New York City Council Header
File #: Res 0037-2004    Version: Name: Requires agencies to conduct a cost/benefit analysis prior to making a decision to privatize city services.
Type: Resolution Status: Adopted
Committee: Committee on Contracts
On agenda: 2/4/2004
Enactment date: Law number:
Title: Resolution urging the Mayor and all city agencies to comply with Local Law 35 (Section 312(a) of the New York City Charter) which requires agencies to conduct a cost/benefit analysis prior to making a decision to privatize city services, and in particular, urging the city to abandon its current efforts to privatize the custodial workforce in New York City schools, and instead to continue and expand the use of a unionized, civil service custodial workforce by rehiring civil service Custodian Engineers in schools currently using private contractors.
Sponsors: Robert Jackson, Gifford Miller, Joseph P. Addabbo, Jr., Christine C. Quinn, Charles Barron, Gale A. Brewer, Yvette D. Clarke, Vincent J. Gentile, Alan J. Gerson, Letitia James, Melinda R. Katz, Miguel Martinez, Michael C. Nelson, Philip Reed, David I. Weprin, John C. Liu, James F. Gennaro, Diana Reyna, Annabel Palma, Tony Avella, Helen Sears, Hiram Monserrate, Michael E. McMahon, Bill De Blasio, Bill Perkins, Joel Rivera, Margarita Lopez, David Yassky, Eric N. Gioia, Leroy G. Comrie, Jr., Erik Martin Dilan, Dennis P. Gallagher, Peter F. Vallone, Jr., Sara M. Gonzalez, Helen D. Foster, Jose M. Serrano, Domenic M. Recchia, Jr., Kendall Stewart, Tracy L. Boyland, Betsy Gotbaum
Council Member Sponsors: 40
Attachments: 1. Committee Report 5/19, 2. Committee Report 5/19 Stated Meeting, 3. Hearing Transcript 5/19, 4. Hearing Transcript - Stated Meeting 5/19
Date Ver.Prime SponsorAction ByActionResultAction DetailsMeeting DetailsMultimedia
5/19/2004ARobert Jackson City Council Approved, by CouncilPass Action details Meeting details Not available
5/19/2004ARobert Jackson Committee on Contracts Approved by CommitteePass Action details Meeting details Not available
5/19/2004*Robert Jackson Committee on Contracts Amended by Committee  Action details Meeting details Not available
5/19/2004*Robert Jackson Committee on Contracts Amendment Proposed by Comm  Action details Meeting details Not available
5/19/2004*Robert Jackson Committee on Contracts Hearing Held by Committee  Action details Meeting details Not available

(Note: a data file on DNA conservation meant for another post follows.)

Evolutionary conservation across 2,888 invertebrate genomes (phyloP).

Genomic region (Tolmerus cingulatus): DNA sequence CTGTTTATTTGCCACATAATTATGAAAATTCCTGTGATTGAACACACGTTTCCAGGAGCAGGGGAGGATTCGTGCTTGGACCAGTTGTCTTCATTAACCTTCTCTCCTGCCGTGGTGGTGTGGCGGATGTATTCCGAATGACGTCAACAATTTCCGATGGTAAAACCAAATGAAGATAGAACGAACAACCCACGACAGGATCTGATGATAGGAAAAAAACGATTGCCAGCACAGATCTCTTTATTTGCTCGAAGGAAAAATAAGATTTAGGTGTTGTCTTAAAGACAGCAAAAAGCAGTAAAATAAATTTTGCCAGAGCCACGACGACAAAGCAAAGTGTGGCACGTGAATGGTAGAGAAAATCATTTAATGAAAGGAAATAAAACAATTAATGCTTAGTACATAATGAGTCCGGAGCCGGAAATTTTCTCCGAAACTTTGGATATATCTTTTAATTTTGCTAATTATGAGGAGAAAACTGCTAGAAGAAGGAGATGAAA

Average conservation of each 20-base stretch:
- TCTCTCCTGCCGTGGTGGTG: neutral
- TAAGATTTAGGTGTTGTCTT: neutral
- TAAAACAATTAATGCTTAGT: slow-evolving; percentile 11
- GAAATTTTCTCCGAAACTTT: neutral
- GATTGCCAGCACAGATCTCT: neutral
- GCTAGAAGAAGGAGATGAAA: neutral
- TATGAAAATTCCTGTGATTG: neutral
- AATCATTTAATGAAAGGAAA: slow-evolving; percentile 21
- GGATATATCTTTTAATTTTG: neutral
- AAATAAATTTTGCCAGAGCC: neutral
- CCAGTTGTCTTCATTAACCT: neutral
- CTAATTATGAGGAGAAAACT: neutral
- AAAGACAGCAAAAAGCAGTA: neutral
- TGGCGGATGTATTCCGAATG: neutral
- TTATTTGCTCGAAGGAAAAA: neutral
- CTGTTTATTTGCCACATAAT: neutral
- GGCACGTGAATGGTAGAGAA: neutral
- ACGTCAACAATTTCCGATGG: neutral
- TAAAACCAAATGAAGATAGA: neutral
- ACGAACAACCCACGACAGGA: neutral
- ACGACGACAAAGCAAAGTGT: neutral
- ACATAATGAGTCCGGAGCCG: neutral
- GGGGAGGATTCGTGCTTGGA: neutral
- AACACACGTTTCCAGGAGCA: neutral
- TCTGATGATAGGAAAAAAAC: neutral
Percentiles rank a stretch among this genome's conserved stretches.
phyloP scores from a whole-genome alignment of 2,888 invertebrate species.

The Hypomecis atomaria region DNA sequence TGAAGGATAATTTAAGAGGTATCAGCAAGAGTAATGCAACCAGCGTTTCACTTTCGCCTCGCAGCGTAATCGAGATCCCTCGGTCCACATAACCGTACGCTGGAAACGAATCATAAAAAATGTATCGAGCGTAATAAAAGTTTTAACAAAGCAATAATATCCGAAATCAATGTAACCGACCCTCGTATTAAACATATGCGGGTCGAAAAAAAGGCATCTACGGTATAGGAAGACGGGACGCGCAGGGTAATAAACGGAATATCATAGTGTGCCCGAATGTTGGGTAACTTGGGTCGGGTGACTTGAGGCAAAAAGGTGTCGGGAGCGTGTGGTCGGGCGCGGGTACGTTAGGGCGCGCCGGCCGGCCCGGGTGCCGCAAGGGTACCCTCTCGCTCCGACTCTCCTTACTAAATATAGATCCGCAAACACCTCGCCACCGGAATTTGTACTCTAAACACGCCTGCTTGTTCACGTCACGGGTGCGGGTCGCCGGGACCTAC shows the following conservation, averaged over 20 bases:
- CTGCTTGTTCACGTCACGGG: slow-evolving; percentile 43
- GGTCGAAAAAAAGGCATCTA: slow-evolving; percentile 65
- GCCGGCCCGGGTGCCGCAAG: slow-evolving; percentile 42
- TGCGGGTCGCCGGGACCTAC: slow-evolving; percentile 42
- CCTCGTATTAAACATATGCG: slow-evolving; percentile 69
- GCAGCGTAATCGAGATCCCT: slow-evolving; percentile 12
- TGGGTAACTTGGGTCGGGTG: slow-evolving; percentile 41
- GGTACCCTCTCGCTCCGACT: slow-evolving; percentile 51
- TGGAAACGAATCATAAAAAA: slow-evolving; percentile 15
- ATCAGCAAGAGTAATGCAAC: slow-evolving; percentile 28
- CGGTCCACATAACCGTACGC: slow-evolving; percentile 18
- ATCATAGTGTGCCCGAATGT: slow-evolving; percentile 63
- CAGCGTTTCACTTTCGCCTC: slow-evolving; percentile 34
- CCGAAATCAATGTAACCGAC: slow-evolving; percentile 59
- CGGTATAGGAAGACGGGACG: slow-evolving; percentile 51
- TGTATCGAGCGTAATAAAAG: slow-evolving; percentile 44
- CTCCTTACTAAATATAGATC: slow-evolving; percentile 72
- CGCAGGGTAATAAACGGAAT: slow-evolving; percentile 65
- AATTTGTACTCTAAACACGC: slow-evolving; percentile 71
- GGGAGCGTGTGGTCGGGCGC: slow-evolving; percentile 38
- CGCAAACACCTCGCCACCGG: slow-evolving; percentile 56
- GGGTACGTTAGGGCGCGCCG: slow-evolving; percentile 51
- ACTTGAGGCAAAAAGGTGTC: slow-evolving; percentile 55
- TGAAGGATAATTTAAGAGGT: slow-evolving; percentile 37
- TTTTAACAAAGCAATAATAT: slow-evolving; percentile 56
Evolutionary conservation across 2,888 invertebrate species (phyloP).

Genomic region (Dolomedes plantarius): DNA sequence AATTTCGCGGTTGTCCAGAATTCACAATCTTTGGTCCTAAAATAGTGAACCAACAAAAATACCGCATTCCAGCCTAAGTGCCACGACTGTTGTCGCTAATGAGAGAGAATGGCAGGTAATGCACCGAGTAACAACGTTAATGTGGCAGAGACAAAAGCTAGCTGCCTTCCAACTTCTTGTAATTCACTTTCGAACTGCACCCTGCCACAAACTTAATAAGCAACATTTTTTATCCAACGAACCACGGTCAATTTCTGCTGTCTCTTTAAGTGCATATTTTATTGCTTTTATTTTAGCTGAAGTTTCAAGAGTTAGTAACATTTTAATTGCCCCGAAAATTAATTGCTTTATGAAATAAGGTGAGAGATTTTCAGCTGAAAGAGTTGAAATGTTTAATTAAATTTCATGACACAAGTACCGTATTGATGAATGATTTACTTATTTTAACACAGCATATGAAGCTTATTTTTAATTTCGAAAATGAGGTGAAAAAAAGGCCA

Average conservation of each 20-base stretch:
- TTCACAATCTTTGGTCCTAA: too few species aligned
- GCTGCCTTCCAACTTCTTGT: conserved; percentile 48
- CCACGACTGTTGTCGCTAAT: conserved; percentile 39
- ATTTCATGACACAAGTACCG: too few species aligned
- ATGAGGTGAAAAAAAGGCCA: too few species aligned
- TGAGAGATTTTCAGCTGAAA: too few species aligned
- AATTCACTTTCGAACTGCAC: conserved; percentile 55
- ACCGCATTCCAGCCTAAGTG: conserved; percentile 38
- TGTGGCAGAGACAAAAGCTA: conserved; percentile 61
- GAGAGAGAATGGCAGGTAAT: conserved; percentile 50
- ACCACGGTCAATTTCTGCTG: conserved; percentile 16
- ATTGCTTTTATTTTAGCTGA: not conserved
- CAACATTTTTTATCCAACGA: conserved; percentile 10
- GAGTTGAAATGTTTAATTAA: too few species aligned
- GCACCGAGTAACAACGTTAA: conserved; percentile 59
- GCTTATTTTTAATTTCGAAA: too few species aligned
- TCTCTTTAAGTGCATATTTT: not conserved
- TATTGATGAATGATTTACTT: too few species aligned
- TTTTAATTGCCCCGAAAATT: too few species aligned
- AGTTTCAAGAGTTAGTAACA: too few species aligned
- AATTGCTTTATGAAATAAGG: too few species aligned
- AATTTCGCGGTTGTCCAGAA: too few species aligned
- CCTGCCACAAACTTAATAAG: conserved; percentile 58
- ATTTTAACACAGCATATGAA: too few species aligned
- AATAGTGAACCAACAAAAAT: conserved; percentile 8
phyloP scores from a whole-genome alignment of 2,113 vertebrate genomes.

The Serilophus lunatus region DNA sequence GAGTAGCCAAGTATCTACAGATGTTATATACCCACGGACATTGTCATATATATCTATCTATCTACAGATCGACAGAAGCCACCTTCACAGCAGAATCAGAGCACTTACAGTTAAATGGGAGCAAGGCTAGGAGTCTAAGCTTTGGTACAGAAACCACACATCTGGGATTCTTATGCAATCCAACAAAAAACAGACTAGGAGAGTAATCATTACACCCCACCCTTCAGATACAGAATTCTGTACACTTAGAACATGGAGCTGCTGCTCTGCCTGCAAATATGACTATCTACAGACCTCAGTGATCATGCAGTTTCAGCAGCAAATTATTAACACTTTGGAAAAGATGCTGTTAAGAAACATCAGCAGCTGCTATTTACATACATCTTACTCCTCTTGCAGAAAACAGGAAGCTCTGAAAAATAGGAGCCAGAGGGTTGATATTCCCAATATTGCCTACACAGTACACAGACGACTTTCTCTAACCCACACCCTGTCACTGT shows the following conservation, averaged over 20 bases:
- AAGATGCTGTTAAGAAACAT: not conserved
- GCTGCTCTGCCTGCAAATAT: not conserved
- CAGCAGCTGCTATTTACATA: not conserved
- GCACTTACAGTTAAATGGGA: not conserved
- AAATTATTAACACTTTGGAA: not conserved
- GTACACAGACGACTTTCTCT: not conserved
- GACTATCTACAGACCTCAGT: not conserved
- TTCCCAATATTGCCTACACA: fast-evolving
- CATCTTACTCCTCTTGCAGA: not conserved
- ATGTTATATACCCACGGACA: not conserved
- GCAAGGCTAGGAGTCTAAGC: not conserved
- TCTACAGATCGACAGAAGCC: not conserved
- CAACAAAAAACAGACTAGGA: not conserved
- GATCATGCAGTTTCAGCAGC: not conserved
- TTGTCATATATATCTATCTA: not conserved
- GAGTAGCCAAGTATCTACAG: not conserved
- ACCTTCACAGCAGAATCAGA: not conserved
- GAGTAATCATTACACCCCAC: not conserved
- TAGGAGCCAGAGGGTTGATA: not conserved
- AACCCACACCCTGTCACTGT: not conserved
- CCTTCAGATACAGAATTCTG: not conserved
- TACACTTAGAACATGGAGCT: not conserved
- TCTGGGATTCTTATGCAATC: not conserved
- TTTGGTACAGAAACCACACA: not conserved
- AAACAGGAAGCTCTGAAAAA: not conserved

2/4/2004*Robert Jackson City Council Referred to Comm by Council  Action details Meeting details Not available
2/4/2004*Robert Jackson City Council Introduced by Council  Action details Meeting details Not available

Res. No. 37-A

 

Resolution urging the Mayor and all city agencies to comply with Local Law 35 (Section 312(a) of the New York City Charter) which requires agencies to conduct a cost/benefit analysis prior to making a decision to privatize city services, and in particular, urging the city to abandon its current efforts to privatize the custodial workforce in New York City schools, and instead to continue and expand the use of a unionized, civil service custodial workforce by rehiring civil service Custodian Engineers in schools currently using private contractors.

 

By Council Members Jackson, The Speaker (Council Member Miller), Addabbo, Jr., Quinn, Barron, Brewer, Clarke, Gentile, Gerson, James, Katz, Martinez, Nelson, Reed, Weprin, Liu, Gennaro, Reyna, Palma, Avella, Sears, Monserrate, McMahon, DeBlasio, Perkins, Rivera, Lopez, Yassky, Gioia, Comrie, Dilan, Gallagher, Vallone, Gonzalez, Foster, Serrano, Recchia and The Public Advocate (Ms. Gotbaum)

 

Whereas, Pursuant to Local Law 35, prior to entering into any contract to privatize services performed by city employees, City agencies must conduct a cost/benefit analysis and must provide the Council with a copy of such analysis; and

Whereas, Further, pursuant to section 2-01 of the Procurement Policy Board’s rules, agencies procuring technical, consultant and personal services must document, in writing, their rationale for outsourcing; the rule further requires the agency to take several factors into account in its decision to outsource, including the cost-effectiveness of outsourcing; and

Whereas, The Office of Management and Budget, as stated in Contracting-In Cost Comparison Manual:  A Guide to Determining Cost-Effectiveness, requires a detailed cost analysis by agencies wishing to contract out for engineering/architectural services, custodial services and secretarial and other office services; and

Whereas, Taken together, Local Law 35, the PPB Rules and the City Office of Management and Budget provide the agencies with a detailed framework within which to determine the need and appropriateness of contracting-out for services, the purpose of which is to ensure that the City has some basis for a decision to outsource, that it uses taxpayer dollars prudently, and that it does not privatize simply for the sake of privatizing; and

Whereas, For at least the past five years, the Council has not received a report of a cost/benefit analysis from any city agency; and

Whereas, Further, at a hearing of the City Council’s Committee on Contracts in May, 2003, the Committee heard testimony from the City’s largest municipal workers union, District Council 37, that city agencies have generally ignored the requirements of Local Law 35 over the past several years; and

Whereas, A particularly egregious example of failure to comply with Local Law 35 involves the current efforts of the Department of Education to privatize its custodial workforce; and

Whereas, Currently, the Department of Education is soliciting bids from private contractors to perform the functions of the civil service Custodial Engineers, but it has not conducted an analysis comparing the costs and benefits of privatizing with those of maintaining a civil service Custodian Engineer workforce; and